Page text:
On intraoral examination, an ulcer measuring 10x8 mm with red base and white margins was found on the right lateral border of her tongue (Figure 1). A similar lesion was present on the left lower border with much smaller dimension (Figure 2). Caries history was very significant leading to many restored teeth with amalgam and composite. Some of the restorations appeared deteriorated requiring repair or replacement. She also had dental bridges, one on each side of mandible and one on right side of maxilla. The abutments of the bridge were fabricated with porcelain fused to metal (PFM) and the pontics with porcelain.

Figure 2. Unhealed lesion on left lower border of tongue

2. Treatment

As patient was very anxious and complaining of insomnia due to cancer-phobia, psychotherapy was done for her reassurance and Tablet Alprazolam 0.25 mg was prescribed to be taken before going to bed.

Many restorations were showing leaky margins or were partially damaged and deteriorated. Keeping in mind the psychological status of the patient, it was anticipated that rubbing of tongue against the damaged restorations may be the persistent source of frictional trauma to the tongue, not allowing the ulcers to heal [1]. All such restorations were either repaired or replaced. To see the effect of correcting the restorations patient was recalled after 3 weeks. The patient did not find any relief. On visual inspection, the lesion did not show any shrinkage or sign of healing. One more clinical inspection was done after two weeks but dimensions of the lesion were unchanged since first inspection.

Thinking that the bridges may be the cause of these ulcers as some patients show allergy to metals used in dental appliances or restorations [2], it was decided to remove them. The core of the bridges was fabricated using some base metal alloy, which normally contains Nickle as one of its major constituent. The bridges were functional to the extent that she was not ready to sacrifice them. With great difficulty, she was convinced to have her one of the bridges removed. As the lesion on the right side was bigger and more painful, the bridge was removed from the same side first. On next appointment after 3 weeks, the lesion looked better with reduced redness and pain. But during this period, the lesion on the left border of the tongue became active and annoying for the patient. It was therefore decided to remove all bridges from her mouth.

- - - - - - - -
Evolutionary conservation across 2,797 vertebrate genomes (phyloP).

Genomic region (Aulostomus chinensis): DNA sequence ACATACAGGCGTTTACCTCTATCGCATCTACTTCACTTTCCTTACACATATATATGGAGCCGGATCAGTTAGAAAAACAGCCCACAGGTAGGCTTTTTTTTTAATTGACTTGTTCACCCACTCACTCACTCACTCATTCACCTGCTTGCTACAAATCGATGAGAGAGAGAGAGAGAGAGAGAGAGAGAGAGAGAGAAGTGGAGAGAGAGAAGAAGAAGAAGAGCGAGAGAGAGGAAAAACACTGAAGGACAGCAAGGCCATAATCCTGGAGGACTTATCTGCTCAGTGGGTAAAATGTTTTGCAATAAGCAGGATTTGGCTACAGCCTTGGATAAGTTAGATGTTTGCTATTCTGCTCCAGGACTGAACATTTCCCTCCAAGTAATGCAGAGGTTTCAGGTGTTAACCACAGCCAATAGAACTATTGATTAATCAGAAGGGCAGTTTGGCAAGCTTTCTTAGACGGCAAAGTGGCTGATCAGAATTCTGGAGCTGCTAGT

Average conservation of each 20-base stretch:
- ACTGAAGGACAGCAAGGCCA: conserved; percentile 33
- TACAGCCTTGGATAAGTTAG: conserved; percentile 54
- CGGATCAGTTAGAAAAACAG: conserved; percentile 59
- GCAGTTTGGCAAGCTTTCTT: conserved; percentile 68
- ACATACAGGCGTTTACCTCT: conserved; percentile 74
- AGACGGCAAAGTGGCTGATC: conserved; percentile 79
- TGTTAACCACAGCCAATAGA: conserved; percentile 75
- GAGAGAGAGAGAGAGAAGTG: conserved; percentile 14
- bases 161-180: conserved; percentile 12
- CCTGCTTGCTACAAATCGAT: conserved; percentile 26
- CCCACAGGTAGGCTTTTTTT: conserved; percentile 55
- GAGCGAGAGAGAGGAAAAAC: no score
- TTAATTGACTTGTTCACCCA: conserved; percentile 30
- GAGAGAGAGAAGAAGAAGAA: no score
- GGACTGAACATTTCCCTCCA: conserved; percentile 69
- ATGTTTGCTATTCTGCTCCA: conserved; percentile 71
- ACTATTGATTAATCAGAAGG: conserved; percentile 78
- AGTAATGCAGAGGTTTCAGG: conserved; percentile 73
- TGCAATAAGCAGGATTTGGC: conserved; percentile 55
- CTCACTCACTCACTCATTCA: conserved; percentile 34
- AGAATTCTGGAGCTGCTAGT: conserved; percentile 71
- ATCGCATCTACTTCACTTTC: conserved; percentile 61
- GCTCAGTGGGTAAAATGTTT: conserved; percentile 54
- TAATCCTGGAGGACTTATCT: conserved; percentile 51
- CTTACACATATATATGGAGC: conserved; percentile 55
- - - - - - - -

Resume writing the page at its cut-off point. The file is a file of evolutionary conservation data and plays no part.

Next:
Though after 6 weeks of removal of the bridges, the lesion stopped progressing and became less painful but remained unhealed. It was therefore decided to have a biopsy from both ulcers. The biopsy report showed Pseudoepitthliomatous Hyperplasia with chronic inflammation. Like other inflammatory hyperplasia, excision was the only option left to treat it. The patient was referred to an oral surgeon with the request for local excision of the lesion along with removal of chronic inflammatory infiltrate. The surgeon performed the procedure under general anesthesia and the lesions took two weeks to heal (Figure 3 & Figure 4). After 2 more weeks when patient was much comfortable, new all zirconia bridges ( 3M ESPE US) were inserted in place.

For last one year patient is happily using these bridges without any complaint of difficulty in eating or chewing spicy food.

Figure 3. healed lesion on right lateral border of tongue
Figure 4. Healed lesion on left side of tongue

3. Discussion

Pseudoepitthliomatous Hyperplasia (PEH) is a benign lesion. It is also known as pseudocarcinomatous hyperplasia and occurs as a histopathological reaction against persistent trauma [2].

Allergies from dental metals may also be a source of sore tongue. Its prevalence in the last decade has gradually increased [3] and must be excluded before labeling the lesion as malignant. Allergies from base metal alloys containing Nickle are well reported.

The epithelium in PEH is characterized by a hyperplastic change that mimics morphologically the invasion patterns of Squamous Cell Carcinoma. It is therefore, many times misdiagnosed as a malignant lesion [4].

A clinician must give due time on the diagnosis in consultation with the histopathologist. A mistake done by any of them may either lead to unnecessary surgical intervention or chemotherapy or leaves the cause of the lesion and the lesion itself untreated. This may bring malignant transformation in the lesion [5, 6].

Most probably in this case, cause of the ulcer was allergy from the metal used in the fabrication of bridges. Once the source of chronic inflammation was removed and the local excision was performed the long standing ulcers healed promptly.